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Safeway, Inc. yesterday became the first U.S.-based retail grocery chain and manufacturer of private label merchandise to join The Sustainability Consortium, a science-based group of companies working to develop a more sustainable global supply chain.
The company joins other retailers and consumer product manufacturers that have become members of the consortium and its product “life cycle” mission including social and environmental considerations.
“We believe [the consortium’s] mission is a good fit with Safeway’s efforts to provide its customers with a larger selection of sustainable products and services,” noted Larree Renda, EVP, chief strategist and administrative officer at Pleasanton, Calif.-based Safeway. “The company is committed to becoming the premier retailer in the grocery sector with an unrivaled reputation for pursuing growth through leadership in environmental, socially responsible and ethical business practices.”
Co-administered by Arizona State University and the University of Arkansas, the consortium will research and publish findings on the life cycle impacts of various categories within nonfood, food and agricultural categories. These findings will identify environmental opportunities throughout the supply chain for Safeway, creating both a map and compass for how the grocer sources product.
According to Safeway, forward-thinking solutions are required at all levels of business to solve complicated and interrelated problems. Taking a systems approach to supply chain and employing science to solve environmental issues isn’t new to the Safeway supply chain, but broadening the scope and depth of the company’s work across multiple categories will be an important part of its sustainability initiatives.
Life Cycle Assessment (LCA) is one tool the consortium will use for analyzing emissions, waste and the natural resources used from soil to kitchen in different food and nonfood items. Safeway is interested in aggregating the data for primary sectors such as agriculture, dairy, packaging and fishery through industrial food processing to retail delivery. This data will be leveraged in creating the food retailer’s companywide supply chain policy encouraging sustainable purchasing and manufacturing practices throughout the organization’s direct and indirect buying.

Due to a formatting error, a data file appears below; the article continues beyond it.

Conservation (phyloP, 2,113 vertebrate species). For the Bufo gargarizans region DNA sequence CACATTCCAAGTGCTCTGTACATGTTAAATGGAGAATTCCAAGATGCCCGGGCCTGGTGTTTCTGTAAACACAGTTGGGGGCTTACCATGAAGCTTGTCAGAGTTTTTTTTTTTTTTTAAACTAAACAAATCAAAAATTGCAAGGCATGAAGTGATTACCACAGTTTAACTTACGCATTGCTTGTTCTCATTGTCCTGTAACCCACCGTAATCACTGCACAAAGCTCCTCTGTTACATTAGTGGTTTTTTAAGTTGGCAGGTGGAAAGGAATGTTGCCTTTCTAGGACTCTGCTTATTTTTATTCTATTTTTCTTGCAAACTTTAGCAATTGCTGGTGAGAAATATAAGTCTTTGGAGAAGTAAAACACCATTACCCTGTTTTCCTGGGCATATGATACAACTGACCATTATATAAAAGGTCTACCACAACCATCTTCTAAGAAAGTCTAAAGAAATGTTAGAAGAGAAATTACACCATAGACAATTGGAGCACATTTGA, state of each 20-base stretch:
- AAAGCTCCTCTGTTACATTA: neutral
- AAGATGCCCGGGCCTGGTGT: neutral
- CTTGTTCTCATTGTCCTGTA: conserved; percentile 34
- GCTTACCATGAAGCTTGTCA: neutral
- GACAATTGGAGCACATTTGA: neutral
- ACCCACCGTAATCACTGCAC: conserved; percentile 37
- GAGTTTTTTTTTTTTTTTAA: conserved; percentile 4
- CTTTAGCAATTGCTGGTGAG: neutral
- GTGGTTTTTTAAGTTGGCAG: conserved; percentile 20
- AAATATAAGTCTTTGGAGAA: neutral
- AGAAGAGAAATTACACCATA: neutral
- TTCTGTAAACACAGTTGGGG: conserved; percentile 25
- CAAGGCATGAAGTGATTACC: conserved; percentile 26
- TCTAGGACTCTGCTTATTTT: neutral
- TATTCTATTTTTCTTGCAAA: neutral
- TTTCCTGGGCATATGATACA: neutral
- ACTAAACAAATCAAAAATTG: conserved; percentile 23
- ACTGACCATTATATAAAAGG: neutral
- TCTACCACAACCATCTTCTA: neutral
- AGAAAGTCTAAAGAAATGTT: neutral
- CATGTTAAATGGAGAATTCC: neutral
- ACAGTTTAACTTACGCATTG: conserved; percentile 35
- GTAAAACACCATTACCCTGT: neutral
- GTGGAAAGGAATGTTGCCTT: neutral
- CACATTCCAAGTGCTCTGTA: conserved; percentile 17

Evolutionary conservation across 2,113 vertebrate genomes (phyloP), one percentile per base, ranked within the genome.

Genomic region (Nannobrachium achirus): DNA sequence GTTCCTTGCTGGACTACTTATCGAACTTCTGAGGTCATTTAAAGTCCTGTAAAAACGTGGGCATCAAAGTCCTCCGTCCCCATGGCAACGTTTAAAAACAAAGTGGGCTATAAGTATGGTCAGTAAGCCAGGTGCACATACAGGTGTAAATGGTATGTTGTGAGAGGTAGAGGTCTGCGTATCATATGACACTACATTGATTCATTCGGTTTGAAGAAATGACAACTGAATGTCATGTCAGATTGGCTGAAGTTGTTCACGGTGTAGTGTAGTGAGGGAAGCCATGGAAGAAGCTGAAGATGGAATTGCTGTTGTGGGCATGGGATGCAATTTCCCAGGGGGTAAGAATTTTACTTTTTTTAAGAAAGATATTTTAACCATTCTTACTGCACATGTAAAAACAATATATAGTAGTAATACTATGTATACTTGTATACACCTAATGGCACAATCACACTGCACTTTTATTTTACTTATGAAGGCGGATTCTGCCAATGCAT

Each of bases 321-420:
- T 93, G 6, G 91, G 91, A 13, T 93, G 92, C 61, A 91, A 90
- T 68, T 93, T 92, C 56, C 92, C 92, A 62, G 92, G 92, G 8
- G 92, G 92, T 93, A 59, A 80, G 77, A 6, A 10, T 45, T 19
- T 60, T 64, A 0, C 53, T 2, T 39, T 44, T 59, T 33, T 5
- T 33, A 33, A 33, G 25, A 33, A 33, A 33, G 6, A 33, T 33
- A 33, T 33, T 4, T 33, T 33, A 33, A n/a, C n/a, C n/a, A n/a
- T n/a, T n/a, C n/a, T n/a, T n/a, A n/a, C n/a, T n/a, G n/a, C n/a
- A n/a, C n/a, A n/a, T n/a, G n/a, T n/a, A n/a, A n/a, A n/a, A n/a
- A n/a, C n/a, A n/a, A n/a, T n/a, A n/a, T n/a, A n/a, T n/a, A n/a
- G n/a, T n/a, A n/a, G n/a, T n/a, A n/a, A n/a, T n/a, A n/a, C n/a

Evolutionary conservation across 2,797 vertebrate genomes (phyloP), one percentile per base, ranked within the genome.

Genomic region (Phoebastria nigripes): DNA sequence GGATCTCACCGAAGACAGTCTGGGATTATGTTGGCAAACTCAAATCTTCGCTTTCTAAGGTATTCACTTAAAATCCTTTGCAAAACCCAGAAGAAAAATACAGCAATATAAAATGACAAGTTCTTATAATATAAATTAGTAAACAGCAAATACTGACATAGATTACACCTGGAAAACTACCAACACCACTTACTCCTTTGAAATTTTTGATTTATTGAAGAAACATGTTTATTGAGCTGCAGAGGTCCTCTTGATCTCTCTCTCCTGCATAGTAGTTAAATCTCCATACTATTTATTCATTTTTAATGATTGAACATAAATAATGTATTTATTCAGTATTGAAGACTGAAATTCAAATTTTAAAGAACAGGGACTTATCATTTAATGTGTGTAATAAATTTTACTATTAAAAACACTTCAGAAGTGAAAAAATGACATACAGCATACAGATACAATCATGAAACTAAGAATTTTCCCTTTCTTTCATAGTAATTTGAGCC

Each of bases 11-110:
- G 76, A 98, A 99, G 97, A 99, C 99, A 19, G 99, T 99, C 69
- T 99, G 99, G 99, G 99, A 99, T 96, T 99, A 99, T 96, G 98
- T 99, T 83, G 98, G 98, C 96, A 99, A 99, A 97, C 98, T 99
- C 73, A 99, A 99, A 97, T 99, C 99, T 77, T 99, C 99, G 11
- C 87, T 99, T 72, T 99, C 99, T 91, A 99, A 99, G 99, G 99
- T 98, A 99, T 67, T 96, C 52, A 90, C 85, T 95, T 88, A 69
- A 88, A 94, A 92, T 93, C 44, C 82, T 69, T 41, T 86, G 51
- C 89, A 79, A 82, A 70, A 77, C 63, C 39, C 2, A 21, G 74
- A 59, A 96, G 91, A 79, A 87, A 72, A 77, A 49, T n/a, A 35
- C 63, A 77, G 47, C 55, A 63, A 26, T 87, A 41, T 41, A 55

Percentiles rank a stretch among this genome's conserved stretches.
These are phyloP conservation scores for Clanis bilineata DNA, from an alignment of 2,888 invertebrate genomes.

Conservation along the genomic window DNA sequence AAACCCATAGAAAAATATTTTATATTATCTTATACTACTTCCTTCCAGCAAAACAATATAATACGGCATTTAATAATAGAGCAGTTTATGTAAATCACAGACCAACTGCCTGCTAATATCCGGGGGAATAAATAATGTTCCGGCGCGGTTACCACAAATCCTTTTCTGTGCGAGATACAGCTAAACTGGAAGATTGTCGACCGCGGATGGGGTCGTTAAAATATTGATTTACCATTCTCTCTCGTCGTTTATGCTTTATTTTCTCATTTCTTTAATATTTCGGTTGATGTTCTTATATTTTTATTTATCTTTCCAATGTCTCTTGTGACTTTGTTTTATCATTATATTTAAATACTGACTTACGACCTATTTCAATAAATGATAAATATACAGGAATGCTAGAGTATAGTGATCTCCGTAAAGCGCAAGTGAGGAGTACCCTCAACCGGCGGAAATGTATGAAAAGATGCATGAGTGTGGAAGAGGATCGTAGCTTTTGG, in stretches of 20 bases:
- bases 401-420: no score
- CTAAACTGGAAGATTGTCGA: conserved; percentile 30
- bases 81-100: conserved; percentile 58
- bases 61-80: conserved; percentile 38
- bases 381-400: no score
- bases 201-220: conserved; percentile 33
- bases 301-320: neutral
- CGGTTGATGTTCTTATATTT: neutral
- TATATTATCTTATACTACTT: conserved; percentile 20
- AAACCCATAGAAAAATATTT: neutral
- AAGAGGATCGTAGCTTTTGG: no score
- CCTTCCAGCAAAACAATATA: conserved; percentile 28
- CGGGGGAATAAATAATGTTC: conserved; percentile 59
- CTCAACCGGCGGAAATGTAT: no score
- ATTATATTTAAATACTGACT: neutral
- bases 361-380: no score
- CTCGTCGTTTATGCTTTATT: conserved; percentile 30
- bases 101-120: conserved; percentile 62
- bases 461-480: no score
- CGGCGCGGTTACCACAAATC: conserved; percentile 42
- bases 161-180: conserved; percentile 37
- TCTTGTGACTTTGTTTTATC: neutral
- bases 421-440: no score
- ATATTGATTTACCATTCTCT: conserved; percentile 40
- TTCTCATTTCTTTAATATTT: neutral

In joining the consortium, Safeway, Inc. joins supplier partners such as General Mills, Procter & Gamble, and PepsiCo to play leadership roles in modeling life cycle inventories, with the goal of better understanding the complete scope of the industry’s social and environmental footprint. This effort will help refine existing efforts at the grocer to continuously improve performance. Through its membership, Safeway will work with CPG companies, nongovernmental organizations, academia and government.
In developing Life Cycle criteria, the consortium will consider the impacts food and agriculture have on those customers who shop for their food and nonfood items at Safeway.
“This important research will build an important bridge to creating the standards for metrics by which our industry measures itself against sustainability goals uncovering key opportunities to eliminate waste and preserve natural resources,” said Linda Nordgren, Safeway group VP of supply chain and strategic sourcing. “Creating actionable data on the life cycle impacts of food and agriculture will assist Safeway in creating its Environmentally Preferable Purchasing policy.”
Safeway operates 1,725 stores in the United States and western Canada and had annual sales of $40.8 billion in 2009.
The Sustainability Consortium is an independent organization of diverse global participants that work collaboratively to build a scientific foundation that drives innovation to improve consumer product sustainability. It develops transparent methodologies, tools and strategies to drive a new generation of products and supply networks that address environmental, social and economic imperatives. For more information, visit www.sustainabilityconsortium.org.